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How to find a midwife

After a positive pregnancy test many women are not sure where to go next so often make an appointment with their GP, however this is not usually necessary. LMC midwives are able to provide all the necessary care for a well woman from conception to breastfeeding, so you may prefer to approach us directly.

 

If you live in Tauranga and would like to talk to me about becoming your midwife, please contact me.

 

Otherwise, one of the simplest options is to scroll the profiles of available midwives in your area here.

 

Asking for recommendations online, or from a new mother you know can be helpful, but keep in mind that midwifery care is highly relational, therefore different midwives will always be suited to different women. If asking for recommendations, ask from someone whose judgement you trust.

 

Midwives often work closely with other health professionals in the community, eg: osteopaths, acupuncturists, homeopaths and GPs. If you are seeing another health professional whose philosophy appeals to you, ask for a recommendation.

When contacting a midwife for the first time

In the past midwives have often had the availability to meet and introduce themselves to women prior to registering them, however due to our increasing midwifery shortage this is no longer always possible.

 

When contacting a midwife for the first time she will be in a better position to help if you have already worked out an approximate due date, or you know the date of the first day of your last period (your LMP). The midwife is also likely to ask things like what number pregnancy this is for you, whether your last birth was a normal delivery or a caesarian section, which suburb you live in and if you intend on staying there (this helps us to plan home visits). Likewise, you should take this opportunity to ask anything you would like to know regarding your midwife’s practice, her philosophies (approach to care), her experience, or when she is planning her annual leave.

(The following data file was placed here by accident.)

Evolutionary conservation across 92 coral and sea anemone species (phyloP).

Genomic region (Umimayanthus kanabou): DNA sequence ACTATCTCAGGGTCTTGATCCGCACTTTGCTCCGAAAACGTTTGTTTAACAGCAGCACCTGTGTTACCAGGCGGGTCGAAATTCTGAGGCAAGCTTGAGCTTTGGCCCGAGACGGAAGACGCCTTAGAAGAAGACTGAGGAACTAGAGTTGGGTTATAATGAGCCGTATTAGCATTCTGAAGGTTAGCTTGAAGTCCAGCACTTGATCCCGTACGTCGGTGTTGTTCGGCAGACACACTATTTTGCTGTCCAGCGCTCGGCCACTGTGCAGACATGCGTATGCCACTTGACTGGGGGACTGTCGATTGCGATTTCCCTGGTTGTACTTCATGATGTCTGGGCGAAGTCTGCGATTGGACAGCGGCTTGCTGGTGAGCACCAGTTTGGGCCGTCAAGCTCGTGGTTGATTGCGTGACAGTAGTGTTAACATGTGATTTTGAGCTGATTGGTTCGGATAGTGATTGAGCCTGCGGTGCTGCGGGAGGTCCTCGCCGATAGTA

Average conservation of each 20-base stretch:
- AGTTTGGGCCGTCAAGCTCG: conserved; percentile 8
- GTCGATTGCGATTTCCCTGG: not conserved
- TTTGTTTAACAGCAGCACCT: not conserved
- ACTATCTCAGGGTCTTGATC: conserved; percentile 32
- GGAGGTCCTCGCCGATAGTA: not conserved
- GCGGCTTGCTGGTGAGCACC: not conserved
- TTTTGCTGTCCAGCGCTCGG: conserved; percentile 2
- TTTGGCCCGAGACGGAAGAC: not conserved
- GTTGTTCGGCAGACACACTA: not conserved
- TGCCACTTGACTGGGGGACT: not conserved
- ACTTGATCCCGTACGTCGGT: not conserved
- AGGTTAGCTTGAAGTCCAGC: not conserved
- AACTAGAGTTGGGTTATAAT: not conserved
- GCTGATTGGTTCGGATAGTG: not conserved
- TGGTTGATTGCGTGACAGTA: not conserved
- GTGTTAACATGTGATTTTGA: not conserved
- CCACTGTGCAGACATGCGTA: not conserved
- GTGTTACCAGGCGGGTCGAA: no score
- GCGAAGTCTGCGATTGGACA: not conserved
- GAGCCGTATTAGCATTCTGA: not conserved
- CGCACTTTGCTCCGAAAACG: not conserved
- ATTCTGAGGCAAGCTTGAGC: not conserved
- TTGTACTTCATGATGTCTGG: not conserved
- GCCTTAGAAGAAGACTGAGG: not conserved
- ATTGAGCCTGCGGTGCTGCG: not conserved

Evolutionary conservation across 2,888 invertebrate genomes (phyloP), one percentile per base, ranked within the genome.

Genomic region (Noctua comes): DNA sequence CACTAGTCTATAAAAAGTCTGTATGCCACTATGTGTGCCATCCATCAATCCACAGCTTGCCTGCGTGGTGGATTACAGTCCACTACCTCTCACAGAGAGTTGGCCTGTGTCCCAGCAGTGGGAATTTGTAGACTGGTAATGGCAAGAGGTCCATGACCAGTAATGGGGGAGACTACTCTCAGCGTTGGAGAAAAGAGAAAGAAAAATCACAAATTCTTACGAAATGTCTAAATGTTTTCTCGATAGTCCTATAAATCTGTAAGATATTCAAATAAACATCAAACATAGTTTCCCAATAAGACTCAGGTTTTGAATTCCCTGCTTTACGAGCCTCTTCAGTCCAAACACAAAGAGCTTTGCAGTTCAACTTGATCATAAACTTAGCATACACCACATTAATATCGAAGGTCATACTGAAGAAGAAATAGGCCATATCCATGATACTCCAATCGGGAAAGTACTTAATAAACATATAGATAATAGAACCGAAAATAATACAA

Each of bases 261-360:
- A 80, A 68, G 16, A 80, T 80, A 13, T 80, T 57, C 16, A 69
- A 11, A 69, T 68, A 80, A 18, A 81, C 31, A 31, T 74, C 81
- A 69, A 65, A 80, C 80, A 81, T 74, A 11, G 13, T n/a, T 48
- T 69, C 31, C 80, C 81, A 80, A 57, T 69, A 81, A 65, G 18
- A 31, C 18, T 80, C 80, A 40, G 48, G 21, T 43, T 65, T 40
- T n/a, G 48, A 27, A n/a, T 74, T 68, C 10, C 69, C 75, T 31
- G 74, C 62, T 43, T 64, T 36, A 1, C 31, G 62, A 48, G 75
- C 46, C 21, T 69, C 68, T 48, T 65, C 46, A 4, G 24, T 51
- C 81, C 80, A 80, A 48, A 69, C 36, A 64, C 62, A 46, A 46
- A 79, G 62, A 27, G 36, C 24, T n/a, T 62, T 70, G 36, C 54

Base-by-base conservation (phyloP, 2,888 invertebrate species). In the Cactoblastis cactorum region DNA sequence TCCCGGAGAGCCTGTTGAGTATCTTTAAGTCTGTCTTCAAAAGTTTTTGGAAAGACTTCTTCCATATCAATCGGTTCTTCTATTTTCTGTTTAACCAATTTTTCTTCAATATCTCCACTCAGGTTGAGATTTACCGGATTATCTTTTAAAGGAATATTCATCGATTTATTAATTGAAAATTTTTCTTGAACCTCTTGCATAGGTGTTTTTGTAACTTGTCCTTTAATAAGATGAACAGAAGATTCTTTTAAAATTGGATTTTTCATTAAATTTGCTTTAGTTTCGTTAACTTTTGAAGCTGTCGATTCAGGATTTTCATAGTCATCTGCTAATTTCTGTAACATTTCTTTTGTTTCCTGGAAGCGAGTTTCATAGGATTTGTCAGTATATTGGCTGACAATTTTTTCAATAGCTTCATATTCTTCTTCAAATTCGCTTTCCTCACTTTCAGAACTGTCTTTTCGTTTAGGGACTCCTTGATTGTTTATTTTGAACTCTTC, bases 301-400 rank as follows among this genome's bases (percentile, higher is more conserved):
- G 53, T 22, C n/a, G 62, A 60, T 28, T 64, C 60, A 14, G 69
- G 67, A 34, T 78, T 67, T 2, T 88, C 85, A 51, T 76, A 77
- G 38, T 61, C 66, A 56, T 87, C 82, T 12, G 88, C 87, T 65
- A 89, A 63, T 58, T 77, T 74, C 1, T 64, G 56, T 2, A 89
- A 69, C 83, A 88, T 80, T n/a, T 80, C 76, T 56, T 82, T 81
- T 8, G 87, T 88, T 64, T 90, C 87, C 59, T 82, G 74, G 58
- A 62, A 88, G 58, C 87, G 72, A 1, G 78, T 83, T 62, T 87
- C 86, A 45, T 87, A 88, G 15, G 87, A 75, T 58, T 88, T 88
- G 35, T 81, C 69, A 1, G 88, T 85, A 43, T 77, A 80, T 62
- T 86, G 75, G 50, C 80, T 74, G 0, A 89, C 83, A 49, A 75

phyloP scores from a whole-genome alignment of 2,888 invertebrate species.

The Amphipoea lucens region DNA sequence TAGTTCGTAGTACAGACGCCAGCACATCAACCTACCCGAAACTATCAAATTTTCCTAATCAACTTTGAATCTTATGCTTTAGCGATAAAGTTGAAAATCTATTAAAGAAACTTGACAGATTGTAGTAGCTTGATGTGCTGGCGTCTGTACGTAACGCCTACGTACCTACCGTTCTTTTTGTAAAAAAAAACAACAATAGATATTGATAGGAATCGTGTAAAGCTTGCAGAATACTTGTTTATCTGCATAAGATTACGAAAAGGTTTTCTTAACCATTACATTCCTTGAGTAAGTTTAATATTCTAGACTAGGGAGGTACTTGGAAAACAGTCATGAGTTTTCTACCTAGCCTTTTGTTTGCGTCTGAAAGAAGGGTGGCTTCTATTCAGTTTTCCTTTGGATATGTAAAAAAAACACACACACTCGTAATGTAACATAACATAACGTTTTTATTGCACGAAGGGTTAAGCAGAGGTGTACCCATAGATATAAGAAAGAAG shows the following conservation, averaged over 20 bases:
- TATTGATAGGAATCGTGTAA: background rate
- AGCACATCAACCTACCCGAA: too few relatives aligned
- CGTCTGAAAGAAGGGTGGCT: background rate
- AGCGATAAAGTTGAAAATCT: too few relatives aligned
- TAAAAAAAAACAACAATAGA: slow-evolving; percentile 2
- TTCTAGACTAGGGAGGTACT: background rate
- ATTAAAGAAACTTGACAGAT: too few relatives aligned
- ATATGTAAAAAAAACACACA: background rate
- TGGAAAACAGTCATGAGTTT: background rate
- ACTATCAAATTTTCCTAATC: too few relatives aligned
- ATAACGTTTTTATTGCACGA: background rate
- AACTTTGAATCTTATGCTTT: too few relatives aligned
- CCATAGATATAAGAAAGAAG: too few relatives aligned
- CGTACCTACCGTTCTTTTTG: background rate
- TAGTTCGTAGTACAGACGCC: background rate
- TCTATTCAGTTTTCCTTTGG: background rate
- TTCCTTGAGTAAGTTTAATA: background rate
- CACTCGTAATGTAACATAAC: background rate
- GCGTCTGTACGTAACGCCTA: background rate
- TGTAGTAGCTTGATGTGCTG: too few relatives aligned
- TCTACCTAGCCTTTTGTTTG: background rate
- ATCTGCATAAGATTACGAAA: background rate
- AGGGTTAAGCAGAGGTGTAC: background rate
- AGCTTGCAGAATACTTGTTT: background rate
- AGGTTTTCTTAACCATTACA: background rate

If you have your heart set on something like a home-birth, water-birth, or even an epidural, the first phone call or email is a great way to establish if a particular midwife will suit you. Is she a home-birth midwife? If not, can she tell you how to contact local home-birth midwives? Is she epidural certified and will she support your choice to have one? You may like to think about which aspects of care matter most to you and your family, and ask if you can discuss these from the start.